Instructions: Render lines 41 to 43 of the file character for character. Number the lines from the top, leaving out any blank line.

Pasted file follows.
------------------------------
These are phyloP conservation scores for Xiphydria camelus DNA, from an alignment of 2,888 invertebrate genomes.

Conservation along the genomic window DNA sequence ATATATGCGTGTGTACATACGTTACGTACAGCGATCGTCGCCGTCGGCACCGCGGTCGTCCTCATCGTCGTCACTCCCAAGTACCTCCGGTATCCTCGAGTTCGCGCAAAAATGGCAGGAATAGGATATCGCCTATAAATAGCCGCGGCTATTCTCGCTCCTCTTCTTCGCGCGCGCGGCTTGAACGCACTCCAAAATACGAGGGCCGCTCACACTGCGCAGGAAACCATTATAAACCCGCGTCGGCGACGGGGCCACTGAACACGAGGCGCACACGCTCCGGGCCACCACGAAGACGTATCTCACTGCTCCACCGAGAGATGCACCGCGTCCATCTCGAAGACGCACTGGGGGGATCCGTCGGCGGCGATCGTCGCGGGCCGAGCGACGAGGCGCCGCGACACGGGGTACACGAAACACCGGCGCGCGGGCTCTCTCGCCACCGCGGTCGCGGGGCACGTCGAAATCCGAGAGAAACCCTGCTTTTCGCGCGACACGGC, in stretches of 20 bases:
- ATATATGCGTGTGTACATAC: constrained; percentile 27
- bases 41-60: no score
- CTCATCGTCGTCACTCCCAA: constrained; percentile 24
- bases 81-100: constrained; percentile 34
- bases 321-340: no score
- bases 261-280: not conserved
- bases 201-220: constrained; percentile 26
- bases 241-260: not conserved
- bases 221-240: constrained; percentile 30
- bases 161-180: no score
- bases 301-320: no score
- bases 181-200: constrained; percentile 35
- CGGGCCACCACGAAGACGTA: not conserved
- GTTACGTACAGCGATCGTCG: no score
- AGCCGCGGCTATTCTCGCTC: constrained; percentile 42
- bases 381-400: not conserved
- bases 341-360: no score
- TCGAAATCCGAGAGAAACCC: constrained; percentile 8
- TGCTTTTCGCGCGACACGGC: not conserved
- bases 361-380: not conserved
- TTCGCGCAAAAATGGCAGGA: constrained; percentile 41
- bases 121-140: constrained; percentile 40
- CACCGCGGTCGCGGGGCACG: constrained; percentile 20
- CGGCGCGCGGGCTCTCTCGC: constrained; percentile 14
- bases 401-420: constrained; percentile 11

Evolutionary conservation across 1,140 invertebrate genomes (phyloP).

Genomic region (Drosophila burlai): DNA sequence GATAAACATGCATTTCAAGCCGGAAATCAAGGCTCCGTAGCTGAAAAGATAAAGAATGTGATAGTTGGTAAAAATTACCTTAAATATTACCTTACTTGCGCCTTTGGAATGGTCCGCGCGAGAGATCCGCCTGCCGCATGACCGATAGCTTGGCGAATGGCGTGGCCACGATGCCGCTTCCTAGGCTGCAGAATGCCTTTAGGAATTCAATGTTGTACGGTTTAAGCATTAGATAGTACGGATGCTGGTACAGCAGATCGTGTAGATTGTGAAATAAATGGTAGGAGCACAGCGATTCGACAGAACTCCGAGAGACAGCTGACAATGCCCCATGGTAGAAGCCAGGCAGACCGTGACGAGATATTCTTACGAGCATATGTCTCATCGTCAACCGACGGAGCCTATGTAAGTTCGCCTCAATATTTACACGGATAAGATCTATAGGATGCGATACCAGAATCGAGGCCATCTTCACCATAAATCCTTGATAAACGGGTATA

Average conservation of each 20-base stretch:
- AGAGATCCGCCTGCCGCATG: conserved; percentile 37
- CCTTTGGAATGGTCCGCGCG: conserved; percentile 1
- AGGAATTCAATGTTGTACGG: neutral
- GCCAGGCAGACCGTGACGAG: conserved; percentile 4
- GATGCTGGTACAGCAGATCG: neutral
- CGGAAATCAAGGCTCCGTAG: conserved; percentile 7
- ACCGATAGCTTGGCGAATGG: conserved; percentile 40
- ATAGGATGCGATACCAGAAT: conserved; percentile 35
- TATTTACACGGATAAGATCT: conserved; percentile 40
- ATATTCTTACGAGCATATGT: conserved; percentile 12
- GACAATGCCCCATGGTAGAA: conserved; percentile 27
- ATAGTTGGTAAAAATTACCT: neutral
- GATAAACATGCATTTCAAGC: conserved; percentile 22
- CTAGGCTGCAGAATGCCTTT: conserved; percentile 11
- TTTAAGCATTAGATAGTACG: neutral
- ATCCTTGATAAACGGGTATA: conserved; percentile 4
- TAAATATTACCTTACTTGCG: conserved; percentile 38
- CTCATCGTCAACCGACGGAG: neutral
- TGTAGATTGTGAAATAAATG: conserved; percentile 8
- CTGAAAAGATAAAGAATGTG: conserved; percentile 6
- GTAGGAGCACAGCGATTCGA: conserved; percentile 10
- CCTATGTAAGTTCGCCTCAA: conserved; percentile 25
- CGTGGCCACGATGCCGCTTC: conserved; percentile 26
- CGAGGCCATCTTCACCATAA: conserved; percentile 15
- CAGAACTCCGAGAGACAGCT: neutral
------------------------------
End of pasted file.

- GACAATGCCCCATGGTAGAA: conserved; percentile 27
- ATAGTTGGTAAAAATTACCT: neutral
- GATAAACATGCATTTCAAGC: conserved; percentile 22